My dear Luisa sent me a cookie Bible to add to my collection. It's Martha's cookie Bible. It has a feature that I've never seen before in a cookbook, and it's brilliant: In the beginning of the book, is an index of sorts (although is it an index if it comes first? I don't know, and I'm tired.) that categorizes the cookies into types of cookie, with a photograph of each cookie, and the page number of the recipe. For instance, there's a page titled, "Light and Delicate", you know, for your tea parties. There's my favorite, "Soft and Chewy", and then, "Crumbly and Sandy (though if you stink at baking cookies, probably anything you try would end up like this.) "Chunky and Nutty", "Cakey and Tender" (also nice), "Crisp and Crunchy", and "Rich and Dense". In true Martha fashion, it is a Good Idea. So you can pick the kind of cookie you're hankering for, look at the photos for the one that tickles your fancy, and then away you go, right to the recipe page. Genius.
When I had more time on my hands, and television reception, I watched Martha from time to time. Every now and then I'd go to her primitive website (this was more than ten years ago when all websites were primitive) and find the recipe for something she'd demonstrated and copy it down. Once she made Carrot Cake Cookies, and I was all over it. I hand-wrote the recipe out and made them a few times, and then stuck it in my massive collection of gathered recipes. When Luisa gave me this cookbook, it was the very first thing I thought of. "You think the Carrot Cake Cookies are in this book? Surely, they must be!"
Flipping to the "Cakey and Tender" section of the contents/index/whatever-it-is-but-it's-Genius, there it was, on the top row, only preceded by such temptations as Pumpkin Cookies with Brown Butter Icing and Peanut Butter Whoopie Pies, page 202. I dug out my ancient copy and compared. The same! Hooray! (And I tossed the handwritten copy, because I'm efficient like that.)
There was a Girls' Night In scheduled for that night at a friend's, so I offered to bring them along. Holy Yum. Now, I leave out the raisins, and I cook them just a bit less than suggested (because she says to cook them until browned and crisp, and again, I lean towards chewy, but do what you want.) but if you love carrot cake, you must make these cookies. And they're pretty to boot. Oh, and I like my cream cheese frosting just a bit sweeter, so I've doubled the powdered sugar, but either way, delish.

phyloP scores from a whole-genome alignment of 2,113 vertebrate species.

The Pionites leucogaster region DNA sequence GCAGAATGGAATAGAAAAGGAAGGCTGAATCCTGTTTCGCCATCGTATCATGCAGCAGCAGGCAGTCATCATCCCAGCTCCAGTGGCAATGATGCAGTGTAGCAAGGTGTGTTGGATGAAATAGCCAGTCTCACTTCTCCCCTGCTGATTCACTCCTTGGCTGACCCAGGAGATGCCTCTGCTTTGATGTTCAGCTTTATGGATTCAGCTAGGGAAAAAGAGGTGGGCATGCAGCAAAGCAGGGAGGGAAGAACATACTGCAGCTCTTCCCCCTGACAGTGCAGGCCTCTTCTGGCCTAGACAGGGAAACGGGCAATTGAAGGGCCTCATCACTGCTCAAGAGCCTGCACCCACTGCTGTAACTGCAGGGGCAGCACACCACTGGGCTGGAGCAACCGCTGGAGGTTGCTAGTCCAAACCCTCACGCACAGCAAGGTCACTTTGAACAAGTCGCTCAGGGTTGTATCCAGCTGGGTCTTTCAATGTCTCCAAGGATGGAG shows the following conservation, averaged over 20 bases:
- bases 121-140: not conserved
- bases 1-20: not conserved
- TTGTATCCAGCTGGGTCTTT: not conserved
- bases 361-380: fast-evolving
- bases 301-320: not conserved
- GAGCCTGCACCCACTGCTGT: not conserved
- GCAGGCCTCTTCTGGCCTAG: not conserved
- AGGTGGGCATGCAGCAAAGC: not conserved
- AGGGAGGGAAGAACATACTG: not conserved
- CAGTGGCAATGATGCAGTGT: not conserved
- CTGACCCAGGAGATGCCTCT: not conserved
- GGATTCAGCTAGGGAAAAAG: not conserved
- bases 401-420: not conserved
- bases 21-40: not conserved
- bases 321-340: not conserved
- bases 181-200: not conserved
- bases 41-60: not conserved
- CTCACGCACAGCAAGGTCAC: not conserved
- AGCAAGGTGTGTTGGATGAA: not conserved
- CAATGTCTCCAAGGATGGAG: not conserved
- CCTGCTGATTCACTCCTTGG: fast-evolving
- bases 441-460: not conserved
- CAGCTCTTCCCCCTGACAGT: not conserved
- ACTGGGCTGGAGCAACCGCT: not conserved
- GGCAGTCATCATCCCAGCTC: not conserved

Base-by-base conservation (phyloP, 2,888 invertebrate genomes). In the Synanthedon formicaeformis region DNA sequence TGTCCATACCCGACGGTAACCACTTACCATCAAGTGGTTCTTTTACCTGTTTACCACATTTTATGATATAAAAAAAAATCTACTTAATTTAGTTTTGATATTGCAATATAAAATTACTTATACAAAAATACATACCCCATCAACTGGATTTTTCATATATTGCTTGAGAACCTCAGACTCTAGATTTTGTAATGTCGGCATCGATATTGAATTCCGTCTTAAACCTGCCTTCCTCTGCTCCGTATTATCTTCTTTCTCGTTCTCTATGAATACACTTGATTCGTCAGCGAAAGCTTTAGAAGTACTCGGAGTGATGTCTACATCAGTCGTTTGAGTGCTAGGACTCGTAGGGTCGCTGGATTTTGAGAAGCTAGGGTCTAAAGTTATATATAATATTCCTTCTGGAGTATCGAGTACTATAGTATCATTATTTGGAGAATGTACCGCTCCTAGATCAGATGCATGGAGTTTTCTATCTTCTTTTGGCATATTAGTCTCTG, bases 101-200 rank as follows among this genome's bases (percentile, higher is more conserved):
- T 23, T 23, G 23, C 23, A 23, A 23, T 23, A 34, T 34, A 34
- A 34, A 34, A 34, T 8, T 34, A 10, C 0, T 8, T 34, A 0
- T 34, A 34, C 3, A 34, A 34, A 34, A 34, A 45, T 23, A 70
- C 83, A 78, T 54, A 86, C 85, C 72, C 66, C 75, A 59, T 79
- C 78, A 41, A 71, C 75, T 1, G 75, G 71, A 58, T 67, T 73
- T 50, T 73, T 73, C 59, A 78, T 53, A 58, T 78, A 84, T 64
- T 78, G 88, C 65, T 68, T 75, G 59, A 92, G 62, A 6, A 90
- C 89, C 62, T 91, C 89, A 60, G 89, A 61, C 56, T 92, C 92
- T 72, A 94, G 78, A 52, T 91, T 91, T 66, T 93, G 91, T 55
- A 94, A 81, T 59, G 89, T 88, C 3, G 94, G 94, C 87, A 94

Carrot Cake Cookies
2 sticks butter, room temp.
1 cup packed light brown sugar
1 cup granulated sugar
2 large eggs, room temp.
1 tsp. vanilla
2 cups flour
1 tsp. baking soda
1 tsp. baking powder
1/4 tsp. salt
1 tsp. ground cinnamon
1/2 tsp. ground nutmeg
1/2 tsp. ginger
2 cups rolled oatmeal
1 1/2 cups finely grated carrots
1 cup raisins (if you like that)
Cream Cheese Frosting
8 oz. cream cheese, softened
1 stick butter, room temp.
2 cups powdered sugar (Martha says to use 1 cup, but she can't be perfect in all things, right?)
1 tsp. vanilla
For the cookies, beat butter and both sugars on medium speed until light and fluffy, 3-4 minutes. Add eggs and vanilla, and beat until well combined.
Sift together flour, soda, baking powder, salt, and spices. Stir to combine. Gradually add flour mixture to butter mixture. Mix on low speed until just blended. Mix in oats, carrots, and raisins. Chill until firm, at least 1 hour.
Preheat oven to 350. Shape tablespoons of dough into balls, and place on baking sheets 2 inches apart. Bake about 11-12 minutes, or up to 15 minutes if you want them crisper. Transfer to wire rack and let them cool completely.
Mix up the frosting and spread about 2 tsps. (or more!) onto flat sides of half the cookies and sandwich together with remaining cookies. These store great in the refrigerator for up to 3 days, or you can just eat them all and get sick, but rationalize it by saying you got lots of beta carotene, protein, fiber, and calcium. Your choice.
Luisa, as usual, the perfect gift. Another Good Idea.